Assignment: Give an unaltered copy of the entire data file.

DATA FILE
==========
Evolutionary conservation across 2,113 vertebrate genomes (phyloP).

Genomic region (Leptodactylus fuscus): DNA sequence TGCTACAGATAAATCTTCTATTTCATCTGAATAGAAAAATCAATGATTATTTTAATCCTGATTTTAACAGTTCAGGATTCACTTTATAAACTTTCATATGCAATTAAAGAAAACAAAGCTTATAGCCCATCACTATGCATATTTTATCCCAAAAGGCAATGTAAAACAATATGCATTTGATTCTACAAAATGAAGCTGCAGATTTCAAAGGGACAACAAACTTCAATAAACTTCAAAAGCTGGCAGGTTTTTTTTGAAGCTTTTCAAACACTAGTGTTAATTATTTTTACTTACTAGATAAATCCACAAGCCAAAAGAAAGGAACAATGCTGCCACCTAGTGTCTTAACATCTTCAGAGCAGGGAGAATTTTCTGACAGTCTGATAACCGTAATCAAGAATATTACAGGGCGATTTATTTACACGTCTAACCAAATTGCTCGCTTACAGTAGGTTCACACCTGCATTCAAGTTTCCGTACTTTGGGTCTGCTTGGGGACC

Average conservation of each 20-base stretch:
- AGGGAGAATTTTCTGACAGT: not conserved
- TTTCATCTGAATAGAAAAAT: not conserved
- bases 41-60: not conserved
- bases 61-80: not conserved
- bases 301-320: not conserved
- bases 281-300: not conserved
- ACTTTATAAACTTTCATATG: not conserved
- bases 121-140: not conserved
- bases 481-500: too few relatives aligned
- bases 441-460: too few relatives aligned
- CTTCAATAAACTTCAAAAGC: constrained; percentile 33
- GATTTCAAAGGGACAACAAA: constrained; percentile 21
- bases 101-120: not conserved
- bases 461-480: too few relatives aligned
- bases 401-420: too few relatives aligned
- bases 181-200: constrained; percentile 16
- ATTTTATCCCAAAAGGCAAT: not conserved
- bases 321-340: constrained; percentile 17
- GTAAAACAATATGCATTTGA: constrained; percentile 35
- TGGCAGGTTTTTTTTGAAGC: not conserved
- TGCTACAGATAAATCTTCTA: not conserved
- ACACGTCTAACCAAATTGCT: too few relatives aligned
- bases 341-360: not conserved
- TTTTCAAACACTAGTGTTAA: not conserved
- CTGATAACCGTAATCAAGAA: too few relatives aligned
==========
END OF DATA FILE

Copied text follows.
Evolutionary conservation across 2,113 vertebrate genomes (phyloP).

Genomic region (Leptodactylus fuscus): DNA sequence TGCTACAGATAAATCTTCTATTTCATCTGAATAGAAAAATCAATGATTATTTTAATCCTGATTTTAACAGTTCAGGATTCACTTTATAAACTTTCATATGCAATTAAAGAAAACAAAGCTTATAGCCCATCACTATGCATATTTTATCCCAAAAGGCAATGTAAAACAATATGCATTTGATTCTACAAAATGAAGCTGCAGATTTCAAAGGGACAACAAACTTCAATAAACTTCAAAAGCTGGCAGGTTTTTTTTGAAGCTTTTCAAACACTAGTGTTAATTATTTTTACTTACTAGATAAATCCACAAGCCAAAAGAAAGGAACAATGCTGCCACCTAGTGTCTTAACATCTTCAGAGCAGGGAGAATTTTCTGACAGTCTGATAACCGTAATCAAGAATATTACAGGGCGATTTATTTACACGTCTAACCAAATTGCTCGCTTACAGTAGGTTCACACCTGCATTCAAGTTTCCGTACTTTGGGTCTGCTTGGGGACC

Average conservation of each 20-base stretch:
- AGGGAGAATTTTCTGACAGT: not conserved
- TTTCATCTGAATAGAAAAAT: not conserved
- bases 41-60: not conserved
- bases 61-80: not conserved
- bases 301-320: not conserved
- bases 281-300: not conserved
- ACTTTATAAACTTTCATATG: not conserved
- bases 121-140: not conserved
- bases 481-500: too few relatives aligned
- bases 441-460: too few relatives aligned
- CTTCAATAAACTTCAAAAGC: constrained; percentile 33
- GATTTCAAAGGGACAACAAA: constrained; percentile 21
- bases 101-120: not conserved
- bases 461-480: too few relatives aligned
- bases 401-420: too few relatives aligned
- bases 181-200: constrained; percentile 16
- ATTTTATCCCAAAAGGCAAT: not conserved
- bases 321-340: constrained; percentile 17
- GTAAAACAATATGCATTTGA: constrained; percentile 35
- TGGCAGGTTTTTTTTGAAGC: not conserved
- TGCTACAGATAAATCTTCTA: not conserved
- ACACGTCTAACCAAATTGCT: too few relatives aligned
- bases 341-360: not conserved
- TTTTCAAACACTAGTGTTAA: not conserved
- CTGATAACCGTAATCAAGAA: too few relatives aligned